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dc.contributor.authorMitchell, Rory J.en
dc.date.accessioned2019-02-15T14:37:27Z
dc.date.available2019-02-15T14:37:27Z
dc.date.issued2004en
dc.identifier.urihttp://hdl.handle.net/1842/35364
dc.description.abstracten
dc.description.abstractThe identification of people at increased genetic risk of colorectal cancer and the provision of appropriate clinical screening represents one approach to the prevention of colorectal cancer in the Scottish population. This thesis aims to contribute to current knowledge regarding the available tools for identifying those at increased genetic risk in a population, namely genetic testing and family history assessment.en
dc.description.abstractKey issues relating to the use of family history in this context were addressed through the analysis of a unique data set, comprising family history information reported by a colorectal cancer case or control subject at interview and the results of record linkage of this data to the Scottish Cancer Registry. Retrospective family history case-control analysis showed that individuals with an affected first-degree relative were at an increased risk of developing colorectal cancer (ORimh 2.14, 95% CI = 1.11, 4.14). Prevalence of such a family history in control subjects was 9.4% (95% CI = 4.9, 13.9). Substantial under-reporting of family history was evident, with sensitivity of interview as a means of determining a history of colorectal cancer in a first-degree relative being approximately 0.55 for both cases and controls. These studies illustrate the potential advantages of targeting people with a family history, but also highlight some of the limitations of such an approach.en
dc.description.abstractThe genetic epidemiology of the mismatch repair genes hMLH 1 and hMSH2 and their association with colorectal cancer was considered in a systematic literature review. Although conventional epidemiological studies are lacking, there is compelling evidence to implicate mutations in these genes in the aetiology of a sub-set of colorectal cancers, with penetrance of approximately 80% in males and 40% in females. A total of 550 different published gene variants were identified, and this high degree of heterogeneity was illustrated in a unique database. This review indicates that carriers of mismatch repair gene mutations merit particular consideration in the context of colorectal cancer prevention through targeting people at increased genetic risk.en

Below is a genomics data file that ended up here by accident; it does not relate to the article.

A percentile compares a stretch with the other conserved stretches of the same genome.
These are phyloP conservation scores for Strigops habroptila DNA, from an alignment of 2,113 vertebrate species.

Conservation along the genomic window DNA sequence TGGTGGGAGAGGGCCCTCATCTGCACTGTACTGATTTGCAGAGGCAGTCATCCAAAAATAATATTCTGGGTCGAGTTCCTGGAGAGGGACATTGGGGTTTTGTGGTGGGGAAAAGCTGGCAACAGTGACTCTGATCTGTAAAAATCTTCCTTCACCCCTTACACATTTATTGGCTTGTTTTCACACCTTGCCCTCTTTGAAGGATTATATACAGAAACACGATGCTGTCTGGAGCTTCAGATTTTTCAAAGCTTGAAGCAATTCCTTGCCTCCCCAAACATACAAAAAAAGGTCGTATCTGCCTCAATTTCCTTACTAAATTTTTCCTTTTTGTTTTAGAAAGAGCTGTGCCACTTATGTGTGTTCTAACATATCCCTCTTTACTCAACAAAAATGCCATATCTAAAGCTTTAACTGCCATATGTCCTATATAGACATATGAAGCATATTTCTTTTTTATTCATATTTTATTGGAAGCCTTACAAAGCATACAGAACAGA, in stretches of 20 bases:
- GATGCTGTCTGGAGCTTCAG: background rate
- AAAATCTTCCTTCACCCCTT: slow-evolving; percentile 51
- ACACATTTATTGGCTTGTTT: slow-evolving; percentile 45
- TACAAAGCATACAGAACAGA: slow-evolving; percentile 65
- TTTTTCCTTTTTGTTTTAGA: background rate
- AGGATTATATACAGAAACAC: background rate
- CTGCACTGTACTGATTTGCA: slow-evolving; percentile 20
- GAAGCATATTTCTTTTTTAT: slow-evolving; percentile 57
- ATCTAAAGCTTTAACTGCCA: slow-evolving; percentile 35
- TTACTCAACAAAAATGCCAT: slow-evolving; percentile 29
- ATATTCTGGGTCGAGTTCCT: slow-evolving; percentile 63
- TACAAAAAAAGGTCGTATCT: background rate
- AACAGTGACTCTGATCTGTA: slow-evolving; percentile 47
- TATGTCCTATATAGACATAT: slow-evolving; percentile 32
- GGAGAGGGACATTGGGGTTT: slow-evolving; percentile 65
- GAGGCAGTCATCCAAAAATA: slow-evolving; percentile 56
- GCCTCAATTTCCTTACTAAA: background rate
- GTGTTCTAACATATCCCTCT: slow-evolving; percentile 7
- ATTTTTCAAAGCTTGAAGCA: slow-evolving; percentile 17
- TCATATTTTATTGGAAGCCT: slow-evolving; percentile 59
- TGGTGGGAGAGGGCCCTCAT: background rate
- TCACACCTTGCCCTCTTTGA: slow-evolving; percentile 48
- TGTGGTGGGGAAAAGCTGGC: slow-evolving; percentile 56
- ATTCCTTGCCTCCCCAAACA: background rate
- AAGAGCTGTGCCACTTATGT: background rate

dc.description.abstractAccordingly, the challenge of identifying asymptomatic mismatch repair gene mutation carriers in Scotland was addressed through the development of a computer model of cascade genetic testing, a strategy in which a mutation is identified in one family member and systematically traced through a pedigree. The model predicts that application of cascade genetic testing to colorectal cancer cases < 55 years of age over a twenty- year period would involve testing 7142 patients and 849 relatives of known carriers, and would identify 321.2 (95%CI = 305.3, 337.1) asymptomatic mutation carriers, representing approximately 27% of the estimated 1209 carriers in Scotland. Model outcomes were highly sensitive to the prevalence and penetrance of mutations, and the participation rates of those offered testing. Overall, outcomes from this computer model suggest that cascade genetic testing is potentially a useful means of identifying asymptomatic mismatch repair gene mutation carriers in Scotland. Followup work should ensure that it is also of practical importance as a tool for planning research and health policy.en
dc.description.abstractIdentification and screening of mismatch repair gene mutation carriers is an important approach to colorectal cancer prevention, but is only relevant to a minority of people at increased genetic risk. Hence, despite inherent limitations, family history remains a crucial tool for genetic risk assessment in a population. An integrated approach to the prevention of colorectal cancer through targeting people at increased genetic risk can potentially provide substantial health benefits to a sub-group of the population, and thus contribute to the overall prevention of colorectal cancer in Scotland.en
dc.publisherThe University of Edinburghen
dc.relation.ispartofAnnexe Thesis Digitisation Project 2019 Block 22en
dc.relation.isreferencedbyAlready catalogueden
dc.titlePrevention of colorectal cancer in Scotland: strategies for those at increased genetic risken
dc.typeThesis or Dissertationen
dc.type.qualificationlevelDoctoralen
dc.type.qualificationnamePhD Doctor of Philosophyen


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